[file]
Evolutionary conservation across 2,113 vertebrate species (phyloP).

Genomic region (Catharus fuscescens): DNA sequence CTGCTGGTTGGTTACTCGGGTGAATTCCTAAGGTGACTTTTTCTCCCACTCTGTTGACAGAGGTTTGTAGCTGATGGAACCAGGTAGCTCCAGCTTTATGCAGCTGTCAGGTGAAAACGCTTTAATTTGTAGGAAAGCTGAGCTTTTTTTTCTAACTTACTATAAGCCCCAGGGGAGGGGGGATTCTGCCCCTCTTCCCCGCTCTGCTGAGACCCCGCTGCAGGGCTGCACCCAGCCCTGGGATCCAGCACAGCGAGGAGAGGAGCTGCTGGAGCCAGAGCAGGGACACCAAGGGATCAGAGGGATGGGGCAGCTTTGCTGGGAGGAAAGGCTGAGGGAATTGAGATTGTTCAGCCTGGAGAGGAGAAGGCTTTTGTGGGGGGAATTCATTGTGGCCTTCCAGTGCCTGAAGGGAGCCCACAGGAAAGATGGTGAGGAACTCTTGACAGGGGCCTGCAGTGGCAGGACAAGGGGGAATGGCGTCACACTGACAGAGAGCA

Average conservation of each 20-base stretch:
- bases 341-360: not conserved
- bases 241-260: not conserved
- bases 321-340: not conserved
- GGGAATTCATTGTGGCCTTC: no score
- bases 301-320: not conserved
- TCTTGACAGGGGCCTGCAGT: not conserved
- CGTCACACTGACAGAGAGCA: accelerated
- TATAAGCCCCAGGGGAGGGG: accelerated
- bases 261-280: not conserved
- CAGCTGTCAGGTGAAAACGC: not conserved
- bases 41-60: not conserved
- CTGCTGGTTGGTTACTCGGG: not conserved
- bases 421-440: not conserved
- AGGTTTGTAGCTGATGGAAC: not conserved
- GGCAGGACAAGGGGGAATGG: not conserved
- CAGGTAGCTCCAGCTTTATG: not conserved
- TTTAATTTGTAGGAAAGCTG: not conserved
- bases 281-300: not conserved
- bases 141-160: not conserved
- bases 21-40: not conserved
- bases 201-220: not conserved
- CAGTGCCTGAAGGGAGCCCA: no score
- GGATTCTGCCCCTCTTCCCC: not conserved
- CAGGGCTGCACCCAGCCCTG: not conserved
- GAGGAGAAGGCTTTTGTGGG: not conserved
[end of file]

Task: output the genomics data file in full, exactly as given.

Evolutionary conservation across 2,113 vertebrate species (phyloP).

Genomic region (Catharus fuscescens): DNA sequence CTGCTGGTTGGTTACTCGGGTGAATTCCTAAGGTGACTTTTTCTCCCACTCTGTTGACAGAGGTTTGTAGCTGATGGAACCAGGTAGCTCCAGCTTTATGCAGCTGTCAGGTGAAAACGCTTTAATTTGTAGGAAAGCTGAGCTTTTTTTTCTAACTTACTATAAGCCCCAGGGGAGGGGGGATTCTGCCCCTCTTCCCCGCTCTGCTGAGACCCCGCTGCAGGGCTGCACCCAGCCCTGGGATCCAGCACAGCGAGGAGAGGAGCTGCTGGAGCCAGAGCAGGGACACCAAGGGATCAGAGGGATGGGGCAGCTTTGCTGGGAGGAAAGGCTGAGGGAATTGAGATTGTTCAGCCTGGAGAGGAGAAGGCTTTTGTGGGGGGAATTCATTGTGGCCTTCCAGTGCCTGAAGGGAGCCCACAGGAAAGATGGTGAGGAACTCTTGACAGGGGCCTGCAGTGGCAGGACAAGGGGGAATGGCGTCACACTGACAGAGAGCA

Average conservation of each 20-base stretch:
- bases 341-360: not conserved
- bases 241-260: not conserved
- bases 321-340: not conserved
- GGGAATTCATTGTGGCCTTC: no score
- bases 301-320: not conserved
- TCTTGACAGGGGCCTGCAGT: not conserved
- CGTCACACTGACAGAGAGCA: accelerated
- TATAAGCCCCAGGGGAGGGG: accelerated
- bases 261-280: not conserved
- CAGCTGTCAGGTGAAAACGC: not conserved
- bases 41-60: not conserved
- CTGCTGGTTGGTTACTCGGG: not conserved
- bases 421-440: not conserved
- AGGTTTGTAGCTGATGGAAC: not conserved
- GGCAGGACAAGGGGGAATGG: not conserved
- CAGGTAGCTCCAGCTTTATG: not conserved
- TTTAATTTGTAGGAAAGCTG: not conserved
- bases 281-300: not conserved
- bases 141-160: not conserved
- bases 21-40: not conserved
- bases 201-220: not conserved
- CAGTGCCTGAAGGGAGCCCA: no score
- GGATTCTGCCCCTCTTCCCC: not conserved
- CAGGGCTGCACCCAGCCCTG: not conserved
- GAGGAGAAGGCTTTTGTGGG: not conserved